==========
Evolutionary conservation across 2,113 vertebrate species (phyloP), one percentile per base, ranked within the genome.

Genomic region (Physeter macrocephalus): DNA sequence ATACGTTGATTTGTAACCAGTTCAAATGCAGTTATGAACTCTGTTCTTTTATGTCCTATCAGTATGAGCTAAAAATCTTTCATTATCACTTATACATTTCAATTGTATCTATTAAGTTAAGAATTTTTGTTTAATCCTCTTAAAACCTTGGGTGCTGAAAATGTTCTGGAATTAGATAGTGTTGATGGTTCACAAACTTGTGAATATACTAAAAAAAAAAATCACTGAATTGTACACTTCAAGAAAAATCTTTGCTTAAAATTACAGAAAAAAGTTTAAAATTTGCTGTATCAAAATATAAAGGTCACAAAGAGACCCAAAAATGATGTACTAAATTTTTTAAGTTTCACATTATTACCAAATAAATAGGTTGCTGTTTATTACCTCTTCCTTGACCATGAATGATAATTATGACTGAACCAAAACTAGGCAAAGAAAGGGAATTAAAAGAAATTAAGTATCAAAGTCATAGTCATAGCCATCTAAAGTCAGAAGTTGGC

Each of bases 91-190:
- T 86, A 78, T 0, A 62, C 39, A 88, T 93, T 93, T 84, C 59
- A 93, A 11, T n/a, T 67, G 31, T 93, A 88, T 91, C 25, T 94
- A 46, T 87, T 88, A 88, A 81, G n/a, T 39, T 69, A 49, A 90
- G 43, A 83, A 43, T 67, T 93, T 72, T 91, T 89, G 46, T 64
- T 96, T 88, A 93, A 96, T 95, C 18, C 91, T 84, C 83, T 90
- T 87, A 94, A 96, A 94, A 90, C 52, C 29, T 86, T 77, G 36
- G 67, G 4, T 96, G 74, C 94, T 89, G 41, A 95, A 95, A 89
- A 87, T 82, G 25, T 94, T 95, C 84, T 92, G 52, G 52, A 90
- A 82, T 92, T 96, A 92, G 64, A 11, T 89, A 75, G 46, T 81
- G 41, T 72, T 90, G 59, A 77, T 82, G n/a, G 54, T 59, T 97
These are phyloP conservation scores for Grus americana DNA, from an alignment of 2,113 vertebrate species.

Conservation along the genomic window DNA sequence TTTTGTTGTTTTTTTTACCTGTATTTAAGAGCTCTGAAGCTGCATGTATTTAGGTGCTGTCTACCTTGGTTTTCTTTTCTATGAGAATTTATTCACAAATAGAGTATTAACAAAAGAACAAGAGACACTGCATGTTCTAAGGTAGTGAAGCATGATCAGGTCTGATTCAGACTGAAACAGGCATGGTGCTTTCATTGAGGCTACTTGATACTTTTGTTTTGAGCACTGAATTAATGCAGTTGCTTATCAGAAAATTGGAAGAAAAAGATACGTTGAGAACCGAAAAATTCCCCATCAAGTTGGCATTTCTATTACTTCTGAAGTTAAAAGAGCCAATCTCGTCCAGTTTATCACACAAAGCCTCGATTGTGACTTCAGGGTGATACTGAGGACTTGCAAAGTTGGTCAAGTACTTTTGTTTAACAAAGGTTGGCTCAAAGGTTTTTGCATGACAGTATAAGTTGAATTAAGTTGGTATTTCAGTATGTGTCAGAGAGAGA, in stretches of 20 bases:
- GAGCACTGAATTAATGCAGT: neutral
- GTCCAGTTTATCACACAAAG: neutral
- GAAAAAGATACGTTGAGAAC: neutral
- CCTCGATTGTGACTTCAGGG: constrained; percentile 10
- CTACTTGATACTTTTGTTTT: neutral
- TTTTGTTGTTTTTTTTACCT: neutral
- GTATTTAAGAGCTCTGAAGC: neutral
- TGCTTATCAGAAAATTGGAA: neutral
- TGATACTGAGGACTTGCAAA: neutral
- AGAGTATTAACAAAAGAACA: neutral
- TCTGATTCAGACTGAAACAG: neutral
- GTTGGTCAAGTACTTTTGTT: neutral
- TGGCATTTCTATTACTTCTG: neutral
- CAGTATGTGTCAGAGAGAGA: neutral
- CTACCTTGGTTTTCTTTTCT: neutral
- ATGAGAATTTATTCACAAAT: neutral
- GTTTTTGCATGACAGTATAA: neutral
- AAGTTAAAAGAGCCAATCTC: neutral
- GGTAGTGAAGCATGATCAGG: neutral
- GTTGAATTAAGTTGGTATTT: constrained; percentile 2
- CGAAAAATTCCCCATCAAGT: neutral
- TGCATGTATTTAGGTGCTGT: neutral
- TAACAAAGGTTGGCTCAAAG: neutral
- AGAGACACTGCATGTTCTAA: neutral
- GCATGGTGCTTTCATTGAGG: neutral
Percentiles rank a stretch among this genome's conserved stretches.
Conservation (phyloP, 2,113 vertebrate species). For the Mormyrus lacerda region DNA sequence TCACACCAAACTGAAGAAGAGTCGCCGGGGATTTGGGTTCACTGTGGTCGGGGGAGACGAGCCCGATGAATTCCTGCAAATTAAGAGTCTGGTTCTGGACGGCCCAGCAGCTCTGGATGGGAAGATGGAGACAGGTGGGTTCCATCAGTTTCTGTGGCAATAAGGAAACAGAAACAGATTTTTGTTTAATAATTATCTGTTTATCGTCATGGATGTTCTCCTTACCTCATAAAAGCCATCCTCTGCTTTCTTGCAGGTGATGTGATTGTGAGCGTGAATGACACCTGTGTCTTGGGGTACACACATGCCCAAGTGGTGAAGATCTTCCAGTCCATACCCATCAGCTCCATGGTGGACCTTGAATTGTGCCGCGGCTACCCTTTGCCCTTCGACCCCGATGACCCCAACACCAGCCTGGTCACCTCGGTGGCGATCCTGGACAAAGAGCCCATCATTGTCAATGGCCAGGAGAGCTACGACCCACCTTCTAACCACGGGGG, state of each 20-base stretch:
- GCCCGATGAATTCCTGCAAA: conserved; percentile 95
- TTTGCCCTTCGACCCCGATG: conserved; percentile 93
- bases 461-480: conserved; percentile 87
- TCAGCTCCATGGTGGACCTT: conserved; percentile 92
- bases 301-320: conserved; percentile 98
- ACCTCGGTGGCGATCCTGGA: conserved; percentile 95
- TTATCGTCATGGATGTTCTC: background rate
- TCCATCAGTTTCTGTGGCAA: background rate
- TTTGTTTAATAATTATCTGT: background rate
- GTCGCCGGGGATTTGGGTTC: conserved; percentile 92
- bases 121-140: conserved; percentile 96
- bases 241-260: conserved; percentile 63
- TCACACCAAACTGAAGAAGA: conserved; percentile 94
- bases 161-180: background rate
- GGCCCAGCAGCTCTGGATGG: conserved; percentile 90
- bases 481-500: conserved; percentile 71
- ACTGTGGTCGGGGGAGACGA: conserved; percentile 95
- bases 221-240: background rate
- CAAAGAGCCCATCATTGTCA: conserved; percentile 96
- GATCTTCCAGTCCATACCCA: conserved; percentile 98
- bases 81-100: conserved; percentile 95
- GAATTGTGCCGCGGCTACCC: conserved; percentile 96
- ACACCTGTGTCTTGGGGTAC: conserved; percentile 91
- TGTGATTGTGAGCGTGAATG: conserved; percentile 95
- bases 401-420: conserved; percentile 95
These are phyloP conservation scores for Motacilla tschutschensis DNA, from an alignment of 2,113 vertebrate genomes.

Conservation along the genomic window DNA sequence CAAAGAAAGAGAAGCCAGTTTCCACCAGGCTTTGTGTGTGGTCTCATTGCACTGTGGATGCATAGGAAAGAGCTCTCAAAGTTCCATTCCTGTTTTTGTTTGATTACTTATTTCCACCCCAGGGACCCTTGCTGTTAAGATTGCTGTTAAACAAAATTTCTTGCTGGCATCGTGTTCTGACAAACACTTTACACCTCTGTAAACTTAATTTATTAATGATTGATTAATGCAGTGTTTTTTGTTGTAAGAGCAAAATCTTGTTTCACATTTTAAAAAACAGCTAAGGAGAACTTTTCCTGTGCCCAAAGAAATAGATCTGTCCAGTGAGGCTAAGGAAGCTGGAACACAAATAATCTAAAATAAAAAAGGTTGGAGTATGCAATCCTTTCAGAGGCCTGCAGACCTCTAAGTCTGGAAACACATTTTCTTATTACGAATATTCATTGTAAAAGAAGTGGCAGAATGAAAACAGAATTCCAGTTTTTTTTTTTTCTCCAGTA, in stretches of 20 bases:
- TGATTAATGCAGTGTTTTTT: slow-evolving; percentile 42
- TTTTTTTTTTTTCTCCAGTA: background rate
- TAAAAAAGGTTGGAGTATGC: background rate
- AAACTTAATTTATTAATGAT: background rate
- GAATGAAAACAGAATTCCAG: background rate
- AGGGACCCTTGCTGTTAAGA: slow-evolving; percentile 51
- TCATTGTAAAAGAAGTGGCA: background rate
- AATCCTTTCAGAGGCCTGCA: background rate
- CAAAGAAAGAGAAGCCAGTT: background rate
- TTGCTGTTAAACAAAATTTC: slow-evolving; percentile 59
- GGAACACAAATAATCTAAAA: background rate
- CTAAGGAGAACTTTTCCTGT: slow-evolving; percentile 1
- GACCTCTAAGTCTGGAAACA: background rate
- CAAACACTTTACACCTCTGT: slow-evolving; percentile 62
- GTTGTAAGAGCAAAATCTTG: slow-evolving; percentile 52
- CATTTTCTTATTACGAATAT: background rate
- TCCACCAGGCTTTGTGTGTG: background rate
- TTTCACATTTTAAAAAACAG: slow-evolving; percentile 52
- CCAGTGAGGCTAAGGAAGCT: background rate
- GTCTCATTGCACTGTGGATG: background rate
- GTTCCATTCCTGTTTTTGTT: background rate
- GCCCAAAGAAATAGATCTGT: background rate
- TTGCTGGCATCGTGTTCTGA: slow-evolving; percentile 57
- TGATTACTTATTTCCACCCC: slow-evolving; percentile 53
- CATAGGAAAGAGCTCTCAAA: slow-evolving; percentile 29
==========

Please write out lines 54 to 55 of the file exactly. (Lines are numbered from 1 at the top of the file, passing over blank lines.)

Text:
- bases 241-260: conserved; percentile 63
- TCACACCAAACTGAAGAAGA: conserved; percentile 94